As an AS 9100 accredited supplier, Precision Micro etches components for a wide range of aerospace applications, including lightweight helicopter air intake grilles and heat transfer plates used in aircraft dehumidifiers, the latter often requiring multiple designs which can be set-up cost-effectively.
How do you etch stainless steel?
A: While the likes of stainless steel, copper and nickel are less troublesome to etch, they still require the application of experience and significant investment in processing technologies to optimise customer outcomes.
Due to its versatility and range of available grades and tempers, stainless steel is used in a wide variety of applications.
Precision Micro etches more than 2,000,000 steel components each month from austenitic (300) and martensitic (400) series steel grades, as well as specialist grades including Sandvik Chromflex strip steels.
Precision Micro specialises in a number of stainless steel etching applications, including meshes, filters and sieves (where cost does not increase with design complexity) flexure springs for ABS braking systems, medical biosensors and fuel injection systems (etched springs are burr and stress-free meaning they can function for longer) and bipolar plates for liquid-to-liquid or liquid-to-gas heat exchange (complex channels can be etched into plates whilst remaining perfectly flat).
How do you etch copper?
A: As a relatively soft metal, copper etches quickly in standard etch chemistries, whereas contact machining processes can distort the metal, altering its properties.
Copper and its alloys are highly conductive, durable, ductile and malleable, meaning it is well suited to 2-D and 3-D electronics components.
Precision Micro etches thousands of 3-D electrical contacts, pins, terminals, EMI gaskets, shielding, lead frames and connectors each month for high-value automotive, electronics, aerospace and medical product applications.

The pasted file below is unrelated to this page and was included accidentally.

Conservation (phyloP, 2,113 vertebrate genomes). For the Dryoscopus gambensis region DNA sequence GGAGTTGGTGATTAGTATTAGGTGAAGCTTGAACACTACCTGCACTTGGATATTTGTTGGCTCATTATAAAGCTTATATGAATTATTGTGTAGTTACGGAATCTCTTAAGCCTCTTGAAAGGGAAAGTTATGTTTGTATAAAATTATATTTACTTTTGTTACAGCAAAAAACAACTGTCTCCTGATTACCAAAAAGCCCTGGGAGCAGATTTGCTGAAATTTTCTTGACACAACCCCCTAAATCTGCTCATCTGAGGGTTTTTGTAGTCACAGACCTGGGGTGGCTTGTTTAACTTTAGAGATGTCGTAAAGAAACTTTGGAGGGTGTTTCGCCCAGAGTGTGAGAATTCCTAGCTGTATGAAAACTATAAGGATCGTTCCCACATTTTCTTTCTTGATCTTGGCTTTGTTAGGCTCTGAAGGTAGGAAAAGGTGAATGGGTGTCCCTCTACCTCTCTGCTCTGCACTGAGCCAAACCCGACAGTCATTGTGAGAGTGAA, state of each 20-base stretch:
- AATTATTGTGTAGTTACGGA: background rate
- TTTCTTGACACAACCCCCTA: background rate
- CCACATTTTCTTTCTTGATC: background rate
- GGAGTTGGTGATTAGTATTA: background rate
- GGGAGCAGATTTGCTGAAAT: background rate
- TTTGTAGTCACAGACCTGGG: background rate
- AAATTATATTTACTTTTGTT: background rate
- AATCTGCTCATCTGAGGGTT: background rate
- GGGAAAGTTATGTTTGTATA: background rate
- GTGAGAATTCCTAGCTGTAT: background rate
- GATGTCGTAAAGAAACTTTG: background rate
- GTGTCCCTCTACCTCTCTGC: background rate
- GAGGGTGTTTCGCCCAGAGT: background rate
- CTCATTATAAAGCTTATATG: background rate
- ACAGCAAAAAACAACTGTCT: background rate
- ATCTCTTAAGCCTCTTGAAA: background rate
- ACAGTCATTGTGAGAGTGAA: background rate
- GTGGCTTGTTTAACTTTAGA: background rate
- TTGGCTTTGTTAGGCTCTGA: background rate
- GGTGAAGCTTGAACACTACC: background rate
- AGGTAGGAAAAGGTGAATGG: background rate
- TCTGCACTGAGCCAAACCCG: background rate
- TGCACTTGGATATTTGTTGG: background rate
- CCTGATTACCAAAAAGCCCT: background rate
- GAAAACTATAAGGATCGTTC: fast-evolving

How do you etch nickel?
A: Nickel exhibits high resistance to heat and corrosion, though again etching is relatively straightforward with standard etch chemistries.
Nickel silver is the most cost-effective material choice for electronics shielding as it can be soldered, will not oxidise and requires no additional plating. Digital photo-tooling offsets expensive press tools, and bend lines can be incorporated so EMI/RFI shielding components can be formed by hand.
Inconel is a high-temperature nickel-based super-alloy which offers superior heat resistance and exhibits excellent resistance to corrosion, pressure and oxidation. It is these properties which make it difficult to machine and indeed etch. However, as a “hard-to-machine metal” Precision Micro has developed a process for chemical etching Inconel, producing microfluidic plates with complex etched channels and flow discs that come into contact with corrosive gases.
Why should I choose Precision Micro as my chemical etching supplier?
A: Success in etching any metal is down to the experience and skill of your chosen chemical etching partner. Precision Micro has well over 50 years of experience and is Europe’s market-leading chemical etching company. Its continual investment in research and development of chemical etchants and process parameters means that today, even the most challenging metals can be processed in volume and to exacting standards in terms of tolerance and accuracy. All of this is underpinned with robust quality management systems, with its etching process accredited to ISO 9100, ISO 13485, IATF 16949, ISO 14001 and AS 9100.